Figure 3

Initial endoscopy demonstrating defects in the esophagus (arrows).

Figure 4

Common carotid artery pseudoaneurysm at the level of the proximal end of the esophageal stent (arrow).


The most appropriate management of a small asymptomatic, intimal defect after a penetrating injury to the carotid artery is unclear. Much of our knowledge about the management of penetrating carotid injuries comes from symptomatic patients with ‘hard’ signs of a vascular injury or those with a positive arteriogram after presenting with ‘soft’ signs of vascular injury. The historic algorithm is quite clear in terms of operative repair in these latter patients with a penetrating wound to the artery.1

Options at operation for management of the injury to the common carotid artery noted on the original CT-arteriography in the patient described were as follows: (1) observation/palpation and postoperative administration of unfractionated heparin (much as if this was a Grade I–II blunt cerebrovascular injury); (2) intraoperative vascular ultrasound of the area to analyze extent of intimal injury and need for arteriotomy with intimal repair or (3) arteriotomy with intimal repair vs resection and end-to-end anastomosis or insertion of interposition graft. The observation/palpation approach was chosen, but a postoperative CT arteriogram documented that a traumatic false aneurysm was present. In retrospect, immediate insertion of an endovascular stent graft or reoperation with arterial repair would have been appropriate.

In the modern era, the other controversy is whether open repair of the stable patient with a penetrating wound to the carotid artery should be replaced by an endovascular approach.2 In a retrospective series of 19 patients with penetrating carotid injuries from stab wounds, treatment with stent grafts was successful both immediately and in the long term for 17 patients. One patient died early in the postoperative period from cerebral edema and another died after occlusion of the stent and secondary neurologic injury.3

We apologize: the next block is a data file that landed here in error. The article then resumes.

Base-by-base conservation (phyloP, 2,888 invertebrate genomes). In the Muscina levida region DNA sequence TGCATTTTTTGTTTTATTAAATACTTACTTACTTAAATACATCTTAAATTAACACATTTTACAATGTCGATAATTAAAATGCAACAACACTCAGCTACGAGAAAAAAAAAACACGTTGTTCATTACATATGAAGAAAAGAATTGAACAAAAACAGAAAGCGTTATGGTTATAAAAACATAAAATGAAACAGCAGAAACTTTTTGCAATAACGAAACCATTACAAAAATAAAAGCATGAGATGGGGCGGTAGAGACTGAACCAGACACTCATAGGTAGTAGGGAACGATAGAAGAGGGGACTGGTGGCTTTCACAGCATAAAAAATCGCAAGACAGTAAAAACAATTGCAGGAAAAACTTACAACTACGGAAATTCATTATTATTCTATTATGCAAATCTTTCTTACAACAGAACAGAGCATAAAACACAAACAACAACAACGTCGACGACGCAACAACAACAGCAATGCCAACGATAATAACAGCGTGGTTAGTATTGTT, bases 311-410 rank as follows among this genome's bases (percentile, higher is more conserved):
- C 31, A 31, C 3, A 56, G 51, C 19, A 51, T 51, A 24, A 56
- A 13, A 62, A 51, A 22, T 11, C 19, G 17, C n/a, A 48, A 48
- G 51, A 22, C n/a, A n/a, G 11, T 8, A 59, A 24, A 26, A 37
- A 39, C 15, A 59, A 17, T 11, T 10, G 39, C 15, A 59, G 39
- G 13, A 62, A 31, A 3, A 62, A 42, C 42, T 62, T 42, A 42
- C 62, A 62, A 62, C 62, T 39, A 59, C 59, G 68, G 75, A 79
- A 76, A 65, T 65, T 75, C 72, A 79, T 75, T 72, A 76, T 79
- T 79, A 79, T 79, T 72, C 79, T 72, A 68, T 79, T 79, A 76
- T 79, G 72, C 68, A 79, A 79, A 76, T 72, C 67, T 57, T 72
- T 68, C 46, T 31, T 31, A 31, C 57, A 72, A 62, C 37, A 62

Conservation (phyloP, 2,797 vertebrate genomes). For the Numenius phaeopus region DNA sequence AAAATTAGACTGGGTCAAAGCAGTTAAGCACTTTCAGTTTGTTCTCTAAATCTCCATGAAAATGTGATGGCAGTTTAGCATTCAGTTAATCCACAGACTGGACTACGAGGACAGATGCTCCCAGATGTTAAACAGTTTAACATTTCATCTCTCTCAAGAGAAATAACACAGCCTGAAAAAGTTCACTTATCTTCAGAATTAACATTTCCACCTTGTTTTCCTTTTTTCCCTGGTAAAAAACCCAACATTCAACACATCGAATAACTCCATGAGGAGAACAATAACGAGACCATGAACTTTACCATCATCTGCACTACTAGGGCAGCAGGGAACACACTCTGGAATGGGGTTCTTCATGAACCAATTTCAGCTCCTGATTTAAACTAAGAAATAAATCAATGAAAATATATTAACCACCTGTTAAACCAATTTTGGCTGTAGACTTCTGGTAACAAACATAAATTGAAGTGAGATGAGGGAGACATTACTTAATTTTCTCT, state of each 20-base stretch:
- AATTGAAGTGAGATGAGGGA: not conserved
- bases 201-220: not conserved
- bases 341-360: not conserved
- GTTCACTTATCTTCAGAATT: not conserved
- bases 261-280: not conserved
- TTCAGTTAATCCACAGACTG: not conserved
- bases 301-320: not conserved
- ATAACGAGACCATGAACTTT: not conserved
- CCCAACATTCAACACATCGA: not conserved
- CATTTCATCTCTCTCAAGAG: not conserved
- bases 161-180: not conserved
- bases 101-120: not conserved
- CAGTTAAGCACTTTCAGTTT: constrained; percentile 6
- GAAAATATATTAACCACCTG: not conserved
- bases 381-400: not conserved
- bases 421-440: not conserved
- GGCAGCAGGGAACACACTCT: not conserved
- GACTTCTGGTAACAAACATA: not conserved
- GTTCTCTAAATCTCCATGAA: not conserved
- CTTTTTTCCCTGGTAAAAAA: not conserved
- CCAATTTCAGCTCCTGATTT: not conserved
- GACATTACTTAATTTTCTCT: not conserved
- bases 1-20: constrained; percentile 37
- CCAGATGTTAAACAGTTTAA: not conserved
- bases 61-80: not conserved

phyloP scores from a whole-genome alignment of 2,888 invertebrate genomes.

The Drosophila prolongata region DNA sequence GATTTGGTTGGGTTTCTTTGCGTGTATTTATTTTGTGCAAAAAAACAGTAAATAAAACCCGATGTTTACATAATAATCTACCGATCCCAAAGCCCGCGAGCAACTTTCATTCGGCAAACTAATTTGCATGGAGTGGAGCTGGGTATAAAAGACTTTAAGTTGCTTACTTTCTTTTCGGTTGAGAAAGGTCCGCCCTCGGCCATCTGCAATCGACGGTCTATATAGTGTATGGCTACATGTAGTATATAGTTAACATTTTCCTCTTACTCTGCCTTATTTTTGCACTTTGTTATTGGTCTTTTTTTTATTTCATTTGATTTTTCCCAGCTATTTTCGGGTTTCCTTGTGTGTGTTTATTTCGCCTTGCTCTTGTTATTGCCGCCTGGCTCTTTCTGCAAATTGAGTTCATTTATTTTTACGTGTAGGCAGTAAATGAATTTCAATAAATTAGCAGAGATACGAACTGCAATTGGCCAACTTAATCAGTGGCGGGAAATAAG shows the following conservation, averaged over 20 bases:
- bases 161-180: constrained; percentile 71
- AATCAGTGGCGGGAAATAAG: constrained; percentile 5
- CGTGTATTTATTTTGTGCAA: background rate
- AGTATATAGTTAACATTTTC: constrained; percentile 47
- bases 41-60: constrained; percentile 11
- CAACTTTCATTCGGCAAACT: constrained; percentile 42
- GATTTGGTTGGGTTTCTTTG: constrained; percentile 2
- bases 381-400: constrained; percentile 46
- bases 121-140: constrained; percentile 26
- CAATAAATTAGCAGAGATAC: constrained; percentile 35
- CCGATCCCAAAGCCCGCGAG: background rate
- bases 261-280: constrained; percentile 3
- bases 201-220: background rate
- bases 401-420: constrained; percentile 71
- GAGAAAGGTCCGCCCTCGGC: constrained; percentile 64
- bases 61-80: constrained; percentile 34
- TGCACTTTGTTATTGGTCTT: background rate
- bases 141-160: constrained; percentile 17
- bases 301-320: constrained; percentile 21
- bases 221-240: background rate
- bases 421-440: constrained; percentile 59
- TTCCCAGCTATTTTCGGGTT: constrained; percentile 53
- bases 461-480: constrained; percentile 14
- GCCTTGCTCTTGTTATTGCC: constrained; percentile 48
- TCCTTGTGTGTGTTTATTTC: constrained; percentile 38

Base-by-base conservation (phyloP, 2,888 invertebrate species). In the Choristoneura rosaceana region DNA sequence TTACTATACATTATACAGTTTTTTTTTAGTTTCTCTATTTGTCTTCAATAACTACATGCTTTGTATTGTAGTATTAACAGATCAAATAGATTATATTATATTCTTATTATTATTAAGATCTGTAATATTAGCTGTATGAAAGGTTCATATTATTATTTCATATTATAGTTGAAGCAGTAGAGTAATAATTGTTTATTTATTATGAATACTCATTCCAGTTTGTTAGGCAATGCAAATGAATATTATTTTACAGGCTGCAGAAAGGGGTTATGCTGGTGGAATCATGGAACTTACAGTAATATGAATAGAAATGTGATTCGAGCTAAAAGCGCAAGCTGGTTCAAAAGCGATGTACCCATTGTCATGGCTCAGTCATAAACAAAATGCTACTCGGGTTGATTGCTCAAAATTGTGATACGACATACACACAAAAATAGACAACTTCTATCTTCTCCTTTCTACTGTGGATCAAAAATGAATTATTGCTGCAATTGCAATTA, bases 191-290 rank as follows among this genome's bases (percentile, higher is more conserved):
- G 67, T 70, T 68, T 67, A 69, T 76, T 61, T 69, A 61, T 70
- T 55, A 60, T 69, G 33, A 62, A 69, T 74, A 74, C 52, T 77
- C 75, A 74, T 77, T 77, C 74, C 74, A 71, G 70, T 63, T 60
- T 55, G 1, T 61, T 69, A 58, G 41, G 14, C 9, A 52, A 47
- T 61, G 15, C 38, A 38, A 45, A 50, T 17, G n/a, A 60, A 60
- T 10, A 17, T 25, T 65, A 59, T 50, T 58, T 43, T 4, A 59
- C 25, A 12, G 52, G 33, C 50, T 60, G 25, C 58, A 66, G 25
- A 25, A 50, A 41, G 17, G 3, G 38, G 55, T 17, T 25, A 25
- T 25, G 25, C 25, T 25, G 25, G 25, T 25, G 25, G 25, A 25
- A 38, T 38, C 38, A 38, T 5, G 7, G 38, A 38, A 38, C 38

Repairs of concomitant injuries to the carotid artery and esophagus, carotid artery and trachea, and trachea and esophagus should be separated by a viable muscle flap. The reason for this is the up to 20% to 25% leak rate after repairs of penetrating injuries to the cervical esophagus. The sternocleidomastoid muscle is ideal for this purpose, as its tripartite blood supply allows for the sternal head or entire inferior (or superior) muscle to be easily detached and rotated to cover the esophageal repair although remaining well vascularized.4 Another consideration is careful placement of any cervical drain in a position that prevents contact with the repair of the carotid artery.

Cervical esophageal leaks can be managed expectantly if adequately drained, as most will spontaneously close over time.5 With the advent of advanced endoscopic techniques, covered stents are being increasingly utilized as an adjunct to drainage when a gastrointestinal leak occurs. Insertion of a stent in the patient described allowed for early resumption of oral intake without fear of enlarging the underlying perforation. The patient did, however, subsequently develop a traumatic false aneurysm of the common carotid artery in close proximity to the esophageal stent, raising the question as to whether direct contact with the stent led to the development of this new lesion. A systematic review of several small, retrospective studies of esophageal perforations and/or leaks treated with stent therapy documented clinical success rates as high as 81%, although much of the data are from patients with iatrogenic perforations and elective esophagectomies.6 The risks of esophageal stent placement in the setting of concomitant injuries to the esophagus and carotid artery are unknown.


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  • Funding The authors have not declared a specific grant for this research from any funding agency in the public, commercial or not-for-profit sectors.

  • Competing interests None declared.

  • Patient consent for publication Not required.

  • Provenance and peer review Not commissioned; internally peer reviewed.